Play Live Radio
Next Up:
Available On Air Stations

ExxonMobil's Oil Production Shutdown May Cost County Millions in Tax Revenue

Santa Barbara County Fire Department

The shutdown of oil production on platforms off the Santa Barbara County coast may cost the county $11 million in tax revenue. 

Plains All American Pipeline shutdown pipeline 901 and 903 following the May 19th rupture on the Gaviota coast that spilled about 100,000 gallons of oil, some of which flowed onto the beach and into the ocean.



Since then, three oil producers that use the ruptured pipeline to transport their oil, Veneco, ExxonMobil and Freeport McMoRan, stopped producing.

Last week ExxonMobil said it had exhausted its available storage and would no longer produce from its three platforms. 

The company had asked for a special emergency permit to transport oil by truck but that was denied by Santa Barbara County. 

Dianne Black with Santa Barbara County Planning and Development says the permit was denied for several reasons. 

"The permit request did not submit adequate evidence that a defined emergency exists either under the California environmental quality act or the land use and development code,” Black said.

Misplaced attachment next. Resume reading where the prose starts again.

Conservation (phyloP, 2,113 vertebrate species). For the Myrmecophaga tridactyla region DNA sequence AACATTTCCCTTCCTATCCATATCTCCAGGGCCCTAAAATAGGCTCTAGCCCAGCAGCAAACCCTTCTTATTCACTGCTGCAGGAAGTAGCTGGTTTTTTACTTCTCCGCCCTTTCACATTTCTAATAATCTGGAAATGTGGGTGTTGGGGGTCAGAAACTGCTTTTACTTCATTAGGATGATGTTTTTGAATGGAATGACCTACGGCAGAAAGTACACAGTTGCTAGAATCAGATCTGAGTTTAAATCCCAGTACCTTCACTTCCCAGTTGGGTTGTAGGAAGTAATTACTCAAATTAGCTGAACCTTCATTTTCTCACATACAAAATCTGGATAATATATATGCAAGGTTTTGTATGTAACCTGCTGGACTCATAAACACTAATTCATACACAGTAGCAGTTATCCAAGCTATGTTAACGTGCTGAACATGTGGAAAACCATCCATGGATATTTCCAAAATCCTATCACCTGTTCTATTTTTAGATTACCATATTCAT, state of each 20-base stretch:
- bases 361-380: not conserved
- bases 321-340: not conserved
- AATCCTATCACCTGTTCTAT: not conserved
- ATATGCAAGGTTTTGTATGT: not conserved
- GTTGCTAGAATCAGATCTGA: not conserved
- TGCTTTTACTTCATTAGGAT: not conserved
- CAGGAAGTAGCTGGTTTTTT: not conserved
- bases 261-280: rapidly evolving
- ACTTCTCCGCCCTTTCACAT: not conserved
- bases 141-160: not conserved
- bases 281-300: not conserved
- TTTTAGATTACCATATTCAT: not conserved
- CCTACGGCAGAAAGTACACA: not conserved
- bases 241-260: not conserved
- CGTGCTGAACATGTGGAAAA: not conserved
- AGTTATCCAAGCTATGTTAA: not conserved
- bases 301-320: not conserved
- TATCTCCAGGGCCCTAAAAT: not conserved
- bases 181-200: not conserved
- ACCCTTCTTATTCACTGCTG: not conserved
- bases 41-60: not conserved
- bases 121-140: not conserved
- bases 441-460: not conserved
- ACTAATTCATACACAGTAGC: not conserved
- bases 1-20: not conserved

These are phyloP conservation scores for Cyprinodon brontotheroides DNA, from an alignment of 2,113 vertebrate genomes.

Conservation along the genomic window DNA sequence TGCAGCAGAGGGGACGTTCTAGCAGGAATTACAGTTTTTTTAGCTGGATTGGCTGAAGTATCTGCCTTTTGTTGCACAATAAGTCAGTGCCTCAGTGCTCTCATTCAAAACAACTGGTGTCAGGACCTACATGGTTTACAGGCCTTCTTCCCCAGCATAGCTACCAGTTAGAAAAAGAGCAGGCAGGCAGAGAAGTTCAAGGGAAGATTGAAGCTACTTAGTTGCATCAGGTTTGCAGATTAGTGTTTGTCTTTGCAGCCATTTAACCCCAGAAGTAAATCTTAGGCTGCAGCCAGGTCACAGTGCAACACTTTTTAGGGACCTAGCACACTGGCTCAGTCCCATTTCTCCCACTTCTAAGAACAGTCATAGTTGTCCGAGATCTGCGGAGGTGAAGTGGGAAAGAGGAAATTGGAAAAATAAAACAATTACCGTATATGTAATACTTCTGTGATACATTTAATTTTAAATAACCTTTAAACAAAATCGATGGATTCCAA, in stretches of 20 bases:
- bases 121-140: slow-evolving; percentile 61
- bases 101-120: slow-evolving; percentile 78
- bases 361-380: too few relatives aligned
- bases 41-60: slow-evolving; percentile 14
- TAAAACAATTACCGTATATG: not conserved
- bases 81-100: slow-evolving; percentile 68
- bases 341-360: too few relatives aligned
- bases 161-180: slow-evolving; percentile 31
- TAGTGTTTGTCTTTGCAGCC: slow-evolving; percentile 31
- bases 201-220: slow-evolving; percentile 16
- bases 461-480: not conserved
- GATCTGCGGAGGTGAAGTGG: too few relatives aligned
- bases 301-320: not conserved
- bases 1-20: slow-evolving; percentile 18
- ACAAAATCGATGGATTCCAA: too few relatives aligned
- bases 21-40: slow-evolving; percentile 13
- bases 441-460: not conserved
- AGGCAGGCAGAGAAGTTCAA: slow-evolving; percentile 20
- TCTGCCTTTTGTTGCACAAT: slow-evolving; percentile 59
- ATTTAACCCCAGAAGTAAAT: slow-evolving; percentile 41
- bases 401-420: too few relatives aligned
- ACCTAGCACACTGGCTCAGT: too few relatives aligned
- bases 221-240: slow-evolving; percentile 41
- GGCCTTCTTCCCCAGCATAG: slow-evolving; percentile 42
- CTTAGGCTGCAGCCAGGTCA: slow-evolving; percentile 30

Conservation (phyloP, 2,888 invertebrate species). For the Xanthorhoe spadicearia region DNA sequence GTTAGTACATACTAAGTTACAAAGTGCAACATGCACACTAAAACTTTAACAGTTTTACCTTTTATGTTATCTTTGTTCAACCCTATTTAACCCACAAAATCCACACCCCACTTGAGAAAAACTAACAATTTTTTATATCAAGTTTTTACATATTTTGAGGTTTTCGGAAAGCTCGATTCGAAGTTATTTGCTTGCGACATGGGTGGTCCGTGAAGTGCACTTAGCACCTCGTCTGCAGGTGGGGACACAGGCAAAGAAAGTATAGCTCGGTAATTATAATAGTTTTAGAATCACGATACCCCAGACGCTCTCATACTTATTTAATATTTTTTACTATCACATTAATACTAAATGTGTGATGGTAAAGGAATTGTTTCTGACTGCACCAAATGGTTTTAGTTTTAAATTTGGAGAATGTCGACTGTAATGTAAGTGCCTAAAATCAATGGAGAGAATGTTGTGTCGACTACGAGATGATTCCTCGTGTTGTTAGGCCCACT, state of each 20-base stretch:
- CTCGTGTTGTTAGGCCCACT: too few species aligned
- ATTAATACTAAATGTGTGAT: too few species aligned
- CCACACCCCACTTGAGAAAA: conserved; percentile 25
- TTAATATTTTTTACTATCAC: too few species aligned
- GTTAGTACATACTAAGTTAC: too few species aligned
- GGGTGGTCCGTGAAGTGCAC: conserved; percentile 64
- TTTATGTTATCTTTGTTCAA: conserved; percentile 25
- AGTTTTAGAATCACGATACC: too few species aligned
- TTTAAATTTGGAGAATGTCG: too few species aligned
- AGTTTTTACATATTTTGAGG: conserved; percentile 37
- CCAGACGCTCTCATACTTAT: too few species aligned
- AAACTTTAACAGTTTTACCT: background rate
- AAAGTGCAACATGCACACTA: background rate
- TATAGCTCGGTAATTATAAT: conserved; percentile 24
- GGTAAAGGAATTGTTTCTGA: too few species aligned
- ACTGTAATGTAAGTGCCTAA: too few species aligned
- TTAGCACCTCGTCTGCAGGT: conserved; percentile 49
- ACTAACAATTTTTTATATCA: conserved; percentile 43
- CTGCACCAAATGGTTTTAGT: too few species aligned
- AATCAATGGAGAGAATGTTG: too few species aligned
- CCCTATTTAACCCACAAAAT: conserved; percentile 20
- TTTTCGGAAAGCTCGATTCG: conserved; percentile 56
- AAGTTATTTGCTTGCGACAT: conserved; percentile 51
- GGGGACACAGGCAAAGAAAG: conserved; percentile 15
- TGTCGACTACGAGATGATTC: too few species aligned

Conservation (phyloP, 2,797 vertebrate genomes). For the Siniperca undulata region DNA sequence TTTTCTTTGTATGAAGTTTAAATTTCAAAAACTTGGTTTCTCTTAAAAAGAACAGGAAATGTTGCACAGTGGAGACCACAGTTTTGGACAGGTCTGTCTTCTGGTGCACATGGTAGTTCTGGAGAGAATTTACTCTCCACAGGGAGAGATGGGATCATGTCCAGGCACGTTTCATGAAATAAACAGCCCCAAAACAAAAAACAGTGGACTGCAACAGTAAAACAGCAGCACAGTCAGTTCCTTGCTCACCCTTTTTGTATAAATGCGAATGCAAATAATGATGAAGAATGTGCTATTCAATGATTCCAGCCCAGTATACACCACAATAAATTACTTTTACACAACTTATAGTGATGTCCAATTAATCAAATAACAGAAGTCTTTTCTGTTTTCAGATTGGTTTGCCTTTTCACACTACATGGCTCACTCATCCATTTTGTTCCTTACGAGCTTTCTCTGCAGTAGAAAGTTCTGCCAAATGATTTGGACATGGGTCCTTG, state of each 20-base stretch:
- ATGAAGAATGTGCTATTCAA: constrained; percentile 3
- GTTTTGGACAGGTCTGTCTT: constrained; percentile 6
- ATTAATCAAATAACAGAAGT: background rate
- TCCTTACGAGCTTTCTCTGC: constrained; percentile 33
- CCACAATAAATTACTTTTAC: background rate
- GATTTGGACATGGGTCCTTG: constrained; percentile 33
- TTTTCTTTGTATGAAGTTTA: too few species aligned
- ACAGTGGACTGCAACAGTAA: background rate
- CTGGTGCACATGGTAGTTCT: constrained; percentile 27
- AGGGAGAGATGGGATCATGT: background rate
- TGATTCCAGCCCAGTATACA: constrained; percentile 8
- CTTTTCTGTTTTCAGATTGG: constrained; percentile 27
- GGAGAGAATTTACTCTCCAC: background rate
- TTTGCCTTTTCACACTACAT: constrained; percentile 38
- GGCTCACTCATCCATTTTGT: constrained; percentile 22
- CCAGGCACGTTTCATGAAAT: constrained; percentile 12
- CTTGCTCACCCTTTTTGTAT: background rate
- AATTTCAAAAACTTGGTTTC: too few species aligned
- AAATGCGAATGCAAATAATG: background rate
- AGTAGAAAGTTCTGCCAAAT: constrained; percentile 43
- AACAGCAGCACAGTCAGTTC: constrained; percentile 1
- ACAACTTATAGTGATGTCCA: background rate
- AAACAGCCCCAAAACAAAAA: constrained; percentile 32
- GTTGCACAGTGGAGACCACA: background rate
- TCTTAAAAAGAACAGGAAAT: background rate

Black says the county met with ExxonMobil representatives earlier this week to discuss the process for requesting a non-emergency permit for trucking oil. She says that expedited process would take about 10-months. 

Richard Keil, a spokesperson for ExxonMobil Corporation, says the company is the third largest taxpayer in the county and last year paid about $4.2 million.  

"A lot of that money went to schools in the county and public safety efforts and the fire department,” Keil said. 

“Because of the way our tax agreement with the county is structured when we stop production or have to stop production as we have in this case those payments stop as well."

The county says oil company taxes are based largely on production and ExxonMobil can appeal to have its tax bill lowered.  That process could begin July 2016.

The shutdown may cost about $11 million a year in taxes that ExxonMobil, Veneco and Freeport McMoran pay to the county.

Congresswoman Lois Capps says while this possible revenue loss would be significant there are even greater costs resulting from the pipeline rupture.  

"The resulting spill has cost in excess of $100 million. Already the fisherman have been unable to fish up and down the coast. We’ve had two popular state parks that were closed and they're just now opening this week and these are valuable tourism dollars that were lost.” Capps said. 

The congresswoman says she'd like to see a move away from dependence on fossil fuels and more reliance on renewable energy.